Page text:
THE chief medical officer for Wales has attacked food companies and their links with sport.

Dr Tony Jewell said the links between fast food and fizzy drinks with obesity were as clear as tobacco’s links to deaths fromcancer and respiratory diseases.

Dr Jewell said: “As McDonald’s prepares to open its largest restaurant in the world in the heart of the Olympic Park and sponsors Coca-Cola ramp up their advertising campaigns, I want us to consider the links between sports events, brands that promote fast food and drink, and our eating habits.

Tobacco advertising is now unthinkable in sporting events and the links between tobacco and deaths from cancer and respiratory disease are clear.

Similarly, many countries prevent alcohol advertising in sport.

“In Wales, we are eating too much processed food, high in fat, sugar and salt, and drinking too many fizzy drinks. I believe the links between regular high-level consumption of these and obesity are also clear.”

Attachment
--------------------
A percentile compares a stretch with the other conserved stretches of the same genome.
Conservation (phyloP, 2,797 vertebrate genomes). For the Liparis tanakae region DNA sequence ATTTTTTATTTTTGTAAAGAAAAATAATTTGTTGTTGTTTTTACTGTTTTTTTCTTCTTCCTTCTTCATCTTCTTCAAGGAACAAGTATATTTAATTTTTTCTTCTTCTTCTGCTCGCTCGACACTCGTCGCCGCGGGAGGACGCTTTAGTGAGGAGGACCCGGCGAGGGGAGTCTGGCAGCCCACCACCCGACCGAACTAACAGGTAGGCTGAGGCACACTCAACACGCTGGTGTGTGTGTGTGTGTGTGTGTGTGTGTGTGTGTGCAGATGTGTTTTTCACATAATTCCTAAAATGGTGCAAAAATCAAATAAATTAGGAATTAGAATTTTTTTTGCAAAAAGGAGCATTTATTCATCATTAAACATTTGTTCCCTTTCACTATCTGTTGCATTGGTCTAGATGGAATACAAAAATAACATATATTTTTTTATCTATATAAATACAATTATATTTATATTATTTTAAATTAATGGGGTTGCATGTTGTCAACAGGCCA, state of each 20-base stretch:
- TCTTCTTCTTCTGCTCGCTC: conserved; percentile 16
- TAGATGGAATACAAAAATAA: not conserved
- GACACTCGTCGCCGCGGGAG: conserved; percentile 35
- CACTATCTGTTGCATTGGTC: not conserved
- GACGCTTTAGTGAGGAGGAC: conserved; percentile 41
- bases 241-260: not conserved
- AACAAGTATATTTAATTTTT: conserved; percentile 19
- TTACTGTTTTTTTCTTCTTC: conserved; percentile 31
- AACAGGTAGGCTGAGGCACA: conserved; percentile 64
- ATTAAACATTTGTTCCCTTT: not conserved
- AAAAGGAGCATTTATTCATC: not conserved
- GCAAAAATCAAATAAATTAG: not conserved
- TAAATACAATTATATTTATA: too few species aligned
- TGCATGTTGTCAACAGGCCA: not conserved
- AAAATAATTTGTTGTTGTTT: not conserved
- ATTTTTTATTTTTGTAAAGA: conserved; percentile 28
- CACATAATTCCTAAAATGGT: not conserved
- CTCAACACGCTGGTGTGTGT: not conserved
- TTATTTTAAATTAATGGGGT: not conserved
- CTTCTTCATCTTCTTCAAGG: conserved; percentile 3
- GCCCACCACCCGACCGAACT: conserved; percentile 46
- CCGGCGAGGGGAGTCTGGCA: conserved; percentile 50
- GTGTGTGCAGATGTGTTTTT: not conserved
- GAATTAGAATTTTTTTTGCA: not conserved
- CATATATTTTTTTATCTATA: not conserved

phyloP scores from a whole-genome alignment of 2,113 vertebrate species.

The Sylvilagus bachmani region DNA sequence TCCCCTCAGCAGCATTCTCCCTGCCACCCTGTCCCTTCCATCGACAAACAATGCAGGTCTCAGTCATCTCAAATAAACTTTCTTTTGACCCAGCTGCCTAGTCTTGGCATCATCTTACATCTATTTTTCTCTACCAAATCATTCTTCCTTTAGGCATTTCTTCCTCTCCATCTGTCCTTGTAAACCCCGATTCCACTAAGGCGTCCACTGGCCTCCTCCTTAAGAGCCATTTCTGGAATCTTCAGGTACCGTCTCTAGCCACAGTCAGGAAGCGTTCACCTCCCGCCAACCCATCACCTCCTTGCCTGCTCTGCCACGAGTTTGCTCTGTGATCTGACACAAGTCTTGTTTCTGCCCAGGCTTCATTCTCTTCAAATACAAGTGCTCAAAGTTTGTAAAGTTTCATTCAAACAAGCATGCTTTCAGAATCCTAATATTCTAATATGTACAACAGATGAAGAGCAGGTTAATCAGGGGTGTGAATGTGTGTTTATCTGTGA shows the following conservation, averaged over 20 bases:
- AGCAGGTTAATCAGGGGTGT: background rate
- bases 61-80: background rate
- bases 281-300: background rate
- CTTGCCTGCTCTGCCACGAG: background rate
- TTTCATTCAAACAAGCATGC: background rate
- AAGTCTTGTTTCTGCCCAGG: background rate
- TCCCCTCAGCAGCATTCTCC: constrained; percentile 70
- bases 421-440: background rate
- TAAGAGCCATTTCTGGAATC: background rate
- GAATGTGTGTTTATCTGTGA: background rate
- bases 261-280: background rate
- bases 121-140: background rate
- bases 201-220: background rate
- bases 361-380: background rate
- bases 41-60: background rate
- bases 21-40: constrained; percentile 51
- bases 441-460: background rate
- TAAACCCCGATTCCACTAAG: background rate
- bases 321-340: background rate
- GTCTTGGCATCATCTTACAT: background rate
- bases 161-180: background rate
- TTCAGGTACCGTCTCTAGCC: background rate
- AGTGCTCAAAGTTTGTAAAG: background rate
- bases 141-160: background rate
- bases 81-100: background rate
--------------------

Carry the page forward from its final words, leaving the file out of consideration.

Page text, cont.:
In Dr Jewell’s annual report, published this week, he states that more than half the population of Wales are overweight, or obese, and a third do no or very little physical activity. He said he would like to see fast food advertising at sporting events banned.

Hesaid: “Top athletes do not succeed by consuming burgers, chips and cola, or binge drinking. Like smoking, they do nothing to improve sporting prowess, and consumed regularly, contribute to obesity and related health problems.”

A Coca-Cola spokeswoman said: “We believe all of our drinks can be enjoyed as part of an active, healthy lifestyle that includes a sensible, balanced diet and regular physical activity.”

A McDonald’s spokeswoman said: “We recognise that public health issues like obesity are complex matters that cannot be solved by governments or companies alone.

“Ultimately it’s up to individuals to make the right food, drink, and activity choices for themselves and our broad range of menu options in a variety of sizes, together with the nutrition information, means customers can make more informed choices.”